Smart factories as lean manufacturing evolution

Smart factories as lean manufacturing evolution

The purpose of lean is to adopt a disposition to remove inefficiencies from any production phase in the company and never produce more products than those required by demand.
This proposition drives the culture and configures the whole production system and thus impacts not only processes but the whole factory design and architecture. The convenience of IoT, cloud platforms and massive spread of artificial intelligence impact the core of all these stages and call for a redesign of manufacturing processes, architectures, and ecosystem, creating a new generation of factories — the smart factories.

Optimizing the value stream

In lean manufacturing, the value stream is composed of all activities required to design, create and provide a given product to the user. In the quest to achieve a process without inefficiencies, we shall constantly think over activities in the process and understand which ones drive value and should be removed or can be optimized. Usual inefficiency sources in manufacturing are excess of inventory, overproduction, non-value-added processing, suboptimal trajectories, production of scrap parts or underutilized people.

Excess of inventory

Demand forecasting is one of the most important and complex issues regarding goods production. Demand depends on multiple factors, some inherent to the product and some contextual (competing products, economic context, and other factors). To provide accurate forecasts, we should act on all of them. Benefits will not only affect a given factory but propagate across the production chain reducing waiting times and the bullwhip effect [1].
Material stock inefficiencies are not only related to items quantity but also their diversity: the more homogenous the stock, the quicker it can be absorbed by demand of other products. This aspect can be addressed at the product design phase where models and heuristics can be used to identify and suggest alternative components for optimal designs [2]. These models may help not only to minimize material variety in stocks but also prioritize components that won’t become quickly obsolete, driving design and stock actualization as well as technology transfer across products. Technology transfer across products may have two additional advantages: product competitiveness since a correlation exists between the speed of technology transfer and how do products fare on market [3], and the ability to obtain competitive prices from providers by analyzing provider components, location, trends and prices for gradual design updates.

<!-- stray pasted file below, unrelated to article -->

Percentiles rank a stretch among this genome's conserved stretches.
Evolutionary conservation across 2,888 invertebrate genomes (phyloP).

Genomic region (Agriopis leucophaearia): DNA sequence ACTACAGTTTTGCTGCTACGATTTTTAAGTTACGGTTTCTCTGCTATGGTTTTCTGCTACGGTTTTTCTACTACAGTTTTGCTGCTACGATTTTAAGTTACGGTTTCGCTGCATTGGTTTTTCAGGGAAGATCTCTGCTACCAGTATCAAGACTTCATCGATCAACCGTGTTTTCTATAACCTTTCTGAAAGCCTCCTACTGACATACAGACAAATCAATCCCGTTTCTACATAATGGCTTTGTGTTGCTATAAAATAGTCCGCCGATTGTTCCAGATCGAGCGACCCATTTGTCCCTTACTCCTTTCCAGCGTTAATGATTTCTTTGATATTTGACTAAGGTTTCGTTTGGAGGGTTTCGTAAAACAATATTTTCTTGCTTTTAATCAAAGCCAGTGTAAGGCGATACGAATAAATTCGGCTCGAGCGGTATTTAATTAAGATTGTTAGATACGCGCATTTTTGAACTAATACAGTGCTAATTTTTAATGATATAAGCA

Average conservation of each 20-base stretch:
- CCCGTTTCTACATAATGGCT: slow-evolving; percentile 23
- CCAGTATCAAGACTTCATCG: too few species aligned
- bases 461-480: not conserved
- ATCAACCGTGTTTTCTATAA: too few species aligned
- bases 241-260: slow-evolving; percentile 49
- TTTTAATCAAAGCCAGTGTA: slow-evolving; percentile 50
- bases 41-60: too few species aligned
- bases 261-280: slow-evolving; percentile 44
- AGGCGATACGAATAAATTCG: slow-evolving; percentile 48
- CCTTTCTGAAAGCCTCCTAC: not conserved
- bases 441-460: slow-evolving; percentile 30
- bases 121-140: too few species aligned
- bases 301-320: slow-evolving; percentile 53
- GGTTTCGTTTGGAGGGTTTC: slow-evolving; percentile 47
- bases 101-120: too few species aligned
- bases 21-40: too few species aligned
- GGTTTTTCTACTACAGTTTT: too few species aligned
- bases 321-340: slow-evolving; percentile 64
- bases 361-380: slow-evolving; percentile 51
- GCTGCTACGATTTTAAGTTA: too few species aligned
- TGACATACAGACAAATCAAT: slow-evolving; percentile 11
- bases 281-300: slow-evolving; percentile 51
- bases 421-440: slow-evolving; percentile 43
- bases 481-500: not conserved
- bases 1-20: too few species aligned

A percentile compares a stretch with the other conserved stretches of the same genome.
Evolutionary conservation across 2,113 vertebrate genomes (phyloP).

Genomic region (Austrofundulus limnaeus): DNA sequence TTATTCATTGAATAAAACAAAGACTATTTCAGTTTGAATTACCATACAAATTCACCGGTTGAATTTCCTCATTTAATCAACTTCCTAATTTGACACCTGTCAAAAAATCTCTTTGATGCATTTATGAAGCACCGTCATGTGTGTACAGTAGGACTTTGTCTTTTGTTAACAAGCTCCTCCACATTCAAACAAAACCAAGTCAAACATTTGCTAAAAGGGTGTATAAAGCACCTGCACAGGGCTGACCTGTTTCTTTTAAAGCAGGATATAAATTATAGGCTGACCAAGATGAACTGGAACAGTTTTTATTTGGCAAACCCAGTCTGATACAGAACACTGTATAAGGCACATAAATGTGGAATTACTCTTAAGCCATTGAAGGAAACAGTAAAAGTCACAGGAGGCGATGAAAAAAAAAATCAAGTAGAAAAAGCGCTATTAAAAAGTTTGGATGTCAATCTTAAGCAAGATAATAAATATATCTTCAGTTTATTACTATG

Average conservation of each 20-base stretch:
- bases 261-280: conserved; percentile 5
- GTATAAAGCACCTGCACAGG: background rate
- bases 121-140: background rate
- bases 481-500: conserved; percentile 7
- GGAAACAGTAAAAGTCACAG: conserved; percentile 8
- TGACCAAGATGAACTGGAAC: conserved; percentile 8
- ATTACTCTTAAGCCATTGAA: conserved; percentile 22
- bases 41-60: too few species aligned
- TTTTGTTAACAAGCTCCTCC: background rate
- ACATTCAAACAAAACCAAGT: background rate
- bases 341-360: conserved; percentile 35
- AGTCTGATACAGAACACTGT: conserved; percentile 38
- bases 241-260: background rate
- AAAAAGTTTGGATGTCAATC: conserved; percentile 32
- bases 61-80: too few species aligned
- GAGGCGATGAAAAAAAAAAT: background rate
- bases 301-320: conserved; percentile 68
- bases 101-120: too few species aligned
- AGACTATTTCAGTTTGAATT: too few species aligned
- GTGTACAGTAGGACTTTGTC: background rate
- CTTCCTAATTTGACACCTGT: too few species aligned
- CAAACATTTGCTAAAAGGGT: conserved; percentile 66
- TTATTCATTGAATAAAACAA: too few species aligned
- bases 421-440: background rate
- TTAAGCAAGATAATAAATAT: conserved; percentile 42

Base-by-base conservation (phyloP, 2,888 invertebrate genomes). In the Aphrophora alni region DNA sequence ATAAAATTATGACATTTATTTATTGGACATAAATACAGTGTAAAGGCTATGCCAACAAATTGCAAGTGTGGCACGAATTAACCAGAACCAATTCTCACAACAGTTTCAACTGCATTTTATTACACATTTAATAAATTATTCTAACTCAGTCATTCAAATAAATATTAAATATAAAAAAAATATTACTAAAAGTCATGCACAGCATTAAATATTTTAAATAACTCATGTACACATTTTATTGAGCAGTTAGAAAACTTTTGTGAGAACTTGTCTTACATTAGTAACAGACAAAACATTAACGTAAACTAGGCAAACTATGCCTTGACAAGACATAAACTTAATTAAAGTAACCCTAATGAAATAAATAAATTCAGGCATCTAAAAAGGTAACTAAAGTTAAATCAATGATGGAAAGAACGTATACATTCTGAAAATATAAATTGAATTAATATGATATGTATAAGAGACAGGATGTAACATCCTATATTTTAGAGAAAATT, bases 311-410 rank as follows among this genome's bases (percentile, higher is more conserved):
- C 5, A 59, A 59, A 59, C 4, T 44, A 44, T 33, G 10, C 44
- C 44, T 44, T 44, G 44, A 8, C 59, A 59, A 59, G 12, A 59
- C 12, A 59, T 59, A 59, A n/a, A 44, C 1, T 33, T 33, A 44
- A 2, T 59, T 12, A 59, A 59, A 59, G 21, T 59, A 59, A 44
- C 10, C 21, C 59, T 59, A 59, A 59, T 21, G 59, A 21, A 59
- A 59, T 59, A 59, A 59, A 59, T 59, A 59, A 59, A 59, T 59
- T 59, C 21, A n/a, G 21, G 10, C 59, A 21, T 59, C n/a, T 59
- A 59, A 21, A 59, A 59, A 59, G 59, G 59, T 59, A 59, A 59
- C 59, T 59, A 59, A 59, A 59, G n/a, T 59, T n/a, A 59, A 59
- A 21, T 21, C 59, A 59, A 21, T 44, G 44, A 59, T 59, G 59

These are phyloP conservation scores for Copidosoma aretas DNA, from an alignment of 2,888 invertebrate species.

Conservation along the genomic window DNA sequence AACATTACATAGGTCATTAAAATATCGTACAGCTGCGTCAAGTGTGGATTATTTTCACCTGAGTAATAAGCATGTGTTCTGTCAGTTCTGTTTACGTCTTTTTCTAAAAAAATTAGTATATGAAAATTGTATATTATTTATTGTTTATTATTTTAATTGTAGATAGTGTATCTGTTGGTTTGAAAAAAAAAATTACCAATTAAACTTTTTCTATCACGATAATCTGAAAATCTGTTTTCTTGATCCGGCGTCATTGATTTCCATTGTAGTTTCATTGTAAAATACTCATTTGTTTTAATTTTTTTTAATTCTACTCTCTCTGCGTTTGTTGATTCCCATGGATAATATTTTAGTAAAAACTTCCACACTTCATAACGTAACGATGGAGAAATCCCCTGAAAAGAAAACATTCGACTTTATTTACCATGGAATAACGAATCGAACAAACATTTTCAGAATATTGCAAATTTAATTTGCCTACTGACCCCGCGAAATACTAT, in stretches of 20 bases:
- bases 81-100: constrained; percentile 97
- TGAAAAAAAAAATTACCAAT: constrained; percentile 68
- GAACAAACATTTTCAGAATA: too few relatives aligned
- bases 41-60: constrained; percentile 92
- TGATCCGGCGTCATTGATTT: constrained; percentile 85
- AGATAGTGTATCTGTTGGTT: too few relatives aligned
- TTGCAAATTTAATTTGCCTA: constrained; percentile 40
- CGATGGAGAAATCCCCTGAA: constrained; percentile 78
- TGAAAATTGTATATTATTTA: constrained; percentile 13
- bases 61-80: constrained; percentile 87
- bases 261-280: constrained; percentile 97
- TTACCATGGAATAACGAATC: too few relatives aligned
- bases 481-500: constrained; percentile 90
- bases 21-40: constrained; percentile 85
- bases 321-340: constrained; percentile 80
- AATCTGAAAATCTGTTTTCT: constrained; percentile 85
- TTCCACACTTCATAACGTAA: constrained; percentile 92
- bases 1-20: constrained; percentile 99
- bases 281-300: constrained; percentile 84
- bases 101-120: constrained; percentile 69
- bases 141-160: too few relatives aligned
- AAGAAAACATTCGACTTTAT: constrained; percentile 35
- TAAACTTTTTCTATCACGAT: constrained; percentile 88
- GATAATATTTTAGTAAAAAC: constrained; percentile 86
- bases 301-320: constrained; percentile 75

Mitigating defect related issues

Defect related issues have multiple dimensions: their recognition, traceability and even forecasting. All of them can be solved with proper information infrastructure and artificial intelligence models to assess current or expected item quality. Defects recognition aims towards fault-free processes through intelligent supervisory control systems (ISCS) where the defect detection may be formulated as a classification problem [4]. Defects traceability is enabled by IoT interconnectivity: as soon as a sequence of defective items are found, they can be traced to the manufacturing machine and take some action. Further production may be rescheduled to other machines, information feedback to the system about current machine state and behavior to associate it to defective items and eventually check if some person with required skills is available to repair it immediately or schedule it for maintenance. In some cases, defects may be predicted. Machine and contextual data can be used to foresee a high probability of defective items and take preventive measures to avoid incurring into them.